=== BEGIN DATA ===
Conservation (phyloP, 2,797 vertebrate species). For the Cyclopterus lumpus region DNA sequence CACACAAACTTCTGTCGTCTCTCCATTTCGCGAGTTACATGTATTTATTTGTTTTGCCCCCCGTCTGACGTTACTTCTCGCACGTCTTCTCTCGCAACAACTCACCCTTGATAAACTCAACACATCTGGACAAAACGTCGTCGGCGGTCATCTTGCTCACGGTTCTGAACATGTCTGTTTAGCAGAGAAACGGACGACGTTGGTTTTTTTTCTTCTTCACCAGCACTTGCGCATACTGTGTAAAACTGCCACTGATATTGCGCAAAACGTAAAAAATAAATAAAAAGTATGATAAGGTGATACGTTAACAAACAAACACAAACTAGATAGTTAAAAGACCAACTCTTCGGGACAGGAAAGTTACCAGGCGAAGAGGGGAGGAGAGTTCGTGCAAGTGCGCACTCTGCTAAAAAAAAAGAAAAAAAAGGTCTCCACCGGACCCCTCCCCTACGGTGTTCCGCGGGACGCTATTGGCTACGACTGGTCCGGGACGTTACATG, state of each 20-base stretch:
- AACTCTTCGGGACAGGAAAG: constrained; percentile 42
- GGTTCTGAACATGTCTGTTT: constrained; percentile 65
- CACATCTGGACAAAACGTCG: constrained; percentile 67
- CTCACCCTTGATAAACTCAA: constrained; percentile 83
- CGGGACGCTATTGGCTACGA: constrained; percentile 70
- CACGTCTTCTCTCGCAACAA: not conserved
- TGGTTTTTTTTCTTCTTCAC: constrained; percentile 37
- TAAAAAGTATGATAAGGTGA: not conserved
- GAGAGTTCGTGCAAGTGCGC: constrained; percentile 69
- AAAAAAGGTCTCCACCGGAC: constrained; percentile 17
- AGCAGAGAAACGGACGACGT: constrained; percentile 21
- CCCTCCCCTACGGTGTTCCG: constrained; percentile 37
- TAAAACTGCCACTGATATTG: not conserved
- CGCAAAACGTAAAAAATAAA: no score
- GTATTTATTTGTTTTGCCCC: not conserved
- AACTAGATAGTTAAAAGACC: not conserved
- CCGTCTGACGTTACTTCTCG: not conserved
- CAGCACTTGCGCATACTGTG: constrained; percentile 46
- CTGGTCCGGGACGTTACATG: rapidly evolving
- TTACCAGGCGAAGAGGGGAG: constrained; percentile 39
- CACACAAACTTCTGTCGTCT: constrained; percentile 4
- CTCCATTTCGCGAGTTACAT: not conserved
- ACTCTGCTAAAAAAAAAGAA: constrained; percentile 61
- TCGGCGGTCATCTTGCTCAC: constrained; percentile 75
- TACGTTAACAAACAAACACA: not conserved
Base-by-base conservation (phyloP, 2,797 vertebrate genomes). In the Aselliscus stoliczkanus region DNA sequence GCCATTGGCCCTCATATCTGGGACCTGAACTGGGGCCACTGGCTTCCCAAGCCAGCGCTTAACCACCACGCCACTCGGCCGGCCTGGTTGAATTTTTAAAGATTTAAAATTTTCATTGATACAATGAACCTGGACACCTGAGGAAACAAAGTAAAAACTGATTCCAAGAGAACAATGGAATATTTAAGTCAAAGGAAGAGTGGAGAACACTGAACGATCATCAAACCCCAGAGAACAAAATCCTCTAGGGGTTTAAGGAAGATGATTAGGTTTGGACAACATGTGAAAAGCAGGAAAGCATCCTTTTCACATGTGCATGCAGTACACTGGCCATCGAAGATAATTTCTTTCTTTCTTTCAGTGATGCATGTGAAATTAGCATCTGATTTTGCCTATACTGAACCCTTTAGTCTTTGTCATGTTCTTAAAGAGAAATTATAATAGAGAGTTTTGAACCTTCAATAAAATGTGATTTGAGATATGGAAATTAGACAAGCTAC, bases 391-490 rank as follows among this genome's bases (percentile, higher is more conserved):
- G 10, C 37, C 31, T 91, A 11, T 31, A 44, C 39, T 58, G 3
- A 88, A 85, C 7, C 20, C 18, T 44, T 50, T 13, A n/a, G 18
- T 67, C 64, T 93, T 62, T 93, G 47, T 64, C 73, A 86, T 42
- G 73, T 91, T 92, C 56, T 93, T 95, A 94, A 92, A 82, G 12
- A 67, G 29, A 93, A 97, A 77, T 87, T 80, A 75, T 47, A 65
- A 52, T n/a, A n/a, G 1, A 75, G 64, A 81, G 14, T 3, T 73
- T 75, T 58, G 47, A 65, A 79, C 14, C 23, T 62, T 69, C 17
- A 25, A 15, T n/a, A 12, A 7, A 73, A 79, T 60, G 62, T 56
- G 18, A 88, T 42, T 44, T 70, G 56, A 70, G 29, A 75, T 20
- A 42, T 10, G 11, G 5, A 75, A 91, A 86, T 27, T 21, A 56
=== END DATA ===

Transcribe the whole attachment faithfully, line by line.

Conservation (phyloP, 2,797 vertebrate species). For the Cyclopterus lumpus region DNA sequence CACACAAACTTCTGTCGTCTCTCCATTTCGCGAGTTACATGTATTTATTTGTTTTGCCCCCCGTCTGACGTTACTTCTCGCACGTCTTCTCTCGCAACAACTCACCCTTGATAAACTCAACACATCTGGACAAAACGTCGTCGGCGGTCATCTTGCTCACGGTTCTGAACATGTCTGTTTAGCAGAGAAACGGACGACGTTGGTTTTTTTTCTTCTTCACCAGCACTTGCGCATACTGTGTAAAACTGCCACTGATATTGCGCAAAACGTAAAAAATAAATAAAAAGTATGATAAGGTGATACGTTAACAAACAAACACAAACTAGATAGTTAAAAGACCAACTCTTCGGGACAGGAAAGTTACCAGGCGAAGAGGGGAGGAGAGTTCGTGCAAGTGCGCACTCTGCTAAAAAAAAAGAAAAAAAAGGTCTCCACCGGACCCCTCCCCTACGGTGTTCCGCGGGACGCTATTGGCTACGACTGGTCCGGGACGTTACATG, state of each 20-base stretch:
- AACTCTTCGGGACAGGAAAG: constrained; percentile 42
- GGTTCTGAACATGTCTGTTT: constrained; percentile 65
- CACATCTGGACAAAACGTCG: constrained; percentile 67
- CTCACCCTTGATAAACTCAA: constrained; percentile 83
- CGGGACGCTATTGGCTACGA: constrained; percentile 70
- CACGTCTTCTCTCGCAACAA: not conserved
- TGGTTTTTTTTCTTCTTCAC: constrained; percentile 37
- TAAAAAGTATGATAAGGTGA: not conserved
- GAGAGTTCGTGCAAGTGCGC: constrained; percentile 69
- AAAAAAGGTCTCCACCGGAC: constrained; percentile 17
- AGCAGAGAAACGGACGACGT: constrained; percentile 21
- CCCTCCCCTACGGTGTTCCG: constrained; percentile 37
- TAAAACTGCCACTGATATTG: not conserved
- CGCAAAACGTAAAAAATAAA: no score
- GTATTTATTTGTTTTGCCCC: not conserved
- AACTAGATAGTTAAAAGACC: not conserved
- CCGTCTGACGTTACTTCTCG: not conserved
- CAGCACTTGCGCATACTGTG: constrained; percentile 46
- CTGGTCCGGGACGTTACATG: rapidly evolving
- TTACCAGGCGAAGAGGGGAG: constrained; percentile 39
- CACACAAACTTCTGTCGTCT: constrained; percentile 4
- CTCCATTTCGCGAGTTACAT: not conserved
- ACTCTGCTAAAAAAAAAGAA: constrained; percentile 61
- TCGGCGGTCATCTTGCTCAC: constrained; percentile 75
- TACGTTAACAAACAAACACA: not conserved
Base-by-base conservation (phyloP, 2,797 vertebrate genomes). In the Aselliscus stoliczkanus region DNA sequence GCCATTGGCCCTCATATCTGGGACCTGAACTGGGGCCACTGGCTTCCCAAGCCAGCGCTTAACCACCACGCCACTCGGCCGGCCTGGTTGAATTTTTAAAGATTTAAAATTTTCATTGATACAATGAACCTGGACACCTGAGGAAACAAAGTAAAAACTGATTCCAAGAGAACAATGGAATATTTAAGTCAAAGGAAGAGTGGAGAACACTGAACGATCATCAAACCCCAGAGAACAAAATCCTCTAGGGGTTTAAGGAAGATGATTAGGTTTGGACAACATGTGAAAAGCAGGAAAGCATCCTTTTCACATGTGCATGCAGTACACTGGCCATCGAAGATAATTTCTTTCTTTCTTTCAGTGATGCATGTGAAATTAGCATCTGATTTTGCCTATACTGAACCCTTTAGTCTTTGTCATGTTCTTAAAGAGAAATTATAATAGAGAGTTTTGAACCTTCAATAAAATGTGATTTGAGATATGGAAATTAGACAAGCTAC, bases 391-490 rank as follows among this genome's bases (percentile, higher is more conserved):
- G 10, C 37, C 31, T 91, A 11, T 31, A 44, C 39, T 58, G 3
- A 88, A 85, C 7, C 20, C 18, T 44, T 50, T 13, A n/a, G 18
- T 67, C 64, T 93, T 62, T 93, G 47, T 64, C 73, A 86, T 42
- G 73, T 91, T 92, C 56, T 93, T 95, A 94, A 92, A 82, G 12
- A 67, G 29, A 93, A 97, A 77, T 87, T 80, A 75, T 47, A 65
- A 52, T n/a, A n/a, G 1, A 75, G 64, A 81, G 14, T 3, T 73
- T 75, T 58, G 47, A 65, A 79, C 14, C 23, T 62, T 69, C 17
- A 25, A 15, T n/a, A 12, A 7, A 73, A 79, T 60, G 62, T 56
- G 18, A 88, T 42, T 44, T 70, G 56, A 70, G 29, A 75, T 20
- A 42, T 10, G 11, G 5, A 75, A 91, A 86, T 27, T 21, A 56